Brideshead Revisited


Evelyn Waugh

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Brideshead Revisited Study Guide

Welcome to the LitCharts study guide on Evelyn Waugh's Brideshead Revisited. Created by the original team behind SparkNotes, LitCharts are the world's best literature guides.

Brief Biography of Evelyn Waugh

Evelyn Waugh was born to wealthy parents in 1903 in London. Waugh’s family moved to the nearby countryside in 1907, and Waugh enjoyed his childhood in this idyllic setting. Waugh was a clever and inventive child, writing short stories and plays from a young age. He received a scholarship to attend Oxford University but studied little during his time there. Instead, he gained a notorious reputation for his drinking and his sardonic, unconventional approach to politics and culture. During this period, he had several homosexual relationships. Waugh did not complete his degree at Oxford, and instead enrolled in art school, which he also did not complete. His first book, based on the life of the painter Dante Gabriel Rossetti, was published in 1927. Shortly after this, his comedic satire, Decline and Fall, also went into print. At the end of this year, Waugh married Evelyn Gardner, but the couple separated two years later. Waugh began to gain a reputation as a writer and worked for several well-known magazines and newspapers. He became a war correspondent, covering events in Africa and South America and travelling extensively during this period. In 1930, Waugh converted to Catholicism and married Laura Herbert. The couple had seven children. Waugh served in World War II but was undisciplined and unsuited to military life. He injured himself in a parachuting accident in 1944 and, during his recovery period, wrote Brideshead Revisited. This novel was extremely successful and made Waugh famous. After Brideshead, Waugh wrote a series of novels about Catholicism, but they did not receive the same degree of success. Waugh suffered a nervous breakdown in 1953 and, although he recovered, his health was poor after this. He died of heart failure in 1966.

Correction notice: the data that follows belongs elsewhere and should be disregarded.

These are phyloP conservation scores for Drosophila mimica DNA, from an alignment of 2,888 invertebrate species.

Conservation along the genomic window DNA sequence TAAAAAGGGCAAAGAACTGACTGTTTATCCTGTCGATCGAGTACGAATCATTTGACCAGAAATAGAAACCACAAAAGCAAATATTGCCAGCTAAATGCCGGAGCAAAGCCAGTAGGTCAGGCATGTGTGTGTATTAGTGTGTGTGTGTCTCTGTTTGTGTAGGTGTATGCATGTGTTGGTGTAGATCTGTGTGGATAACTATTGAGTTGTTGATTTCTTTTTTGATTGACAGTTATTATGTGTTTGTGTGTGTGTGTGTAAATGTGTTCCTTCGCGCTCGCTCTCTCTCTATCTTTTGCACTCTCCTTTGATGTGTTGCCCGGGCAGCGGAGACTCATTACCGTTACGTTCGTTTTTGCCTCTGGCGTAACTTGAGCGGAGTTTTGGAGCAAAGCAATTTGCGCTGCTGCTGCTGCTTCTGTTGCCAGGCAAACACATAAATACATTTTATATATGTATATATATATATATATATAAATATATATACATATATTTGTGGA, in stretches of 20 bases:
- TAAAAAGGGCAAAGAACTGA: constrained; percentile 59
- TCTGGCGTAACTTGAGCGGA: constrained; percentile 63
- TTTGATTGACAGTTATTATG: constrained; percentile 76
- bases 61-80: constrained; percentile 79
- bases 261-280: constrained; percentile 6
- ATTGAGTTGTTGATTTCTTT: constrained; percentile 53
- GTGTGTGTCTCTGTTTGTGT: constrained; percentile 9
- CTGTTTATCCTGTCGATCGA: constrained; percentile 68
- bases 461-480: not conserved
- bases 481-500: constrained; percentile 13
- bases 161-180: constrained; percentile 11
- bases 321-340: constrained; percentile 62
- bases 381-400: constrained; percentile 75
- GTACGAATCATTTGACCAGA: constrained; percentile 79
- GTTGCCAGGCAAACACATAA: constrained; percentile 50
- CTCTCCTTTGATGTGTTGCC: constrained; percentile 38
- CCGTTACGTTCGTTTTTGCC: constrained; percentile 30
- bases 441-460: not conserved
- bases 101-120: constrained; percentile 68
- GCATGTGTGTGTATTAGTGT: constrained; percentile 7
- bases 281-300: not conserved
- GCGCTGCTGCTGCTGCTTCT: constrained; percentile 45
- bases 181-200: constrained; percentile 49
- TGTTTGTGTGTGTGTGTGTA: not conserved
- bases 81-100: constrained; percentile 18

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Historical Context of Brideshead Revisited

Brideshead Revisited is set in the period between the end of World War I in 1918 and the beginning of World War II in 1939. Charles’s early life at university reflects the post-war years of the 1920s, in which British society was recovering from the enormous loss of life and huge cultural upheaval caused by World War I. The decadence and hedonism of the 1920s, reflected by Charles and Sebastian’s as students, is tempered with memories of the war among the older generation, and a nostalgia for a time before World War I. The decline of Charles and Sebastian’s relationship, as time goes on, reflects the prospect of a second war which ended this brief period of respite in Europe, as international tensions began to build again in the 1930s. There are several references to Nazism, fascism, and to the rise of Hitler in Germany throughout the novel, which were central factors in the outbreak of World War II. There is also a reference to a concentration camp, which were later discovered en masse in Germany and which were used to kill Jewish, homosexual, and disabled people, along with other minorities, throughout World War II. Brideshead Revisited also deals with certain cultural changes in Britain in the early-20th century, as well as the rise of consumer capitalism during this time. Businessmen, like Rex Mottram, represent new money, earned wealth, and the new class of powerful men who began to gradually outrank the old nobility and aristocracy throughout the 20th century. There are also references to improvements in living standards and social status among the lower classes in Britain. There is a decline in the popularity of using servants, and mentions of strikes and labor movements which protested low wages and the mistreatment of workers in Britain.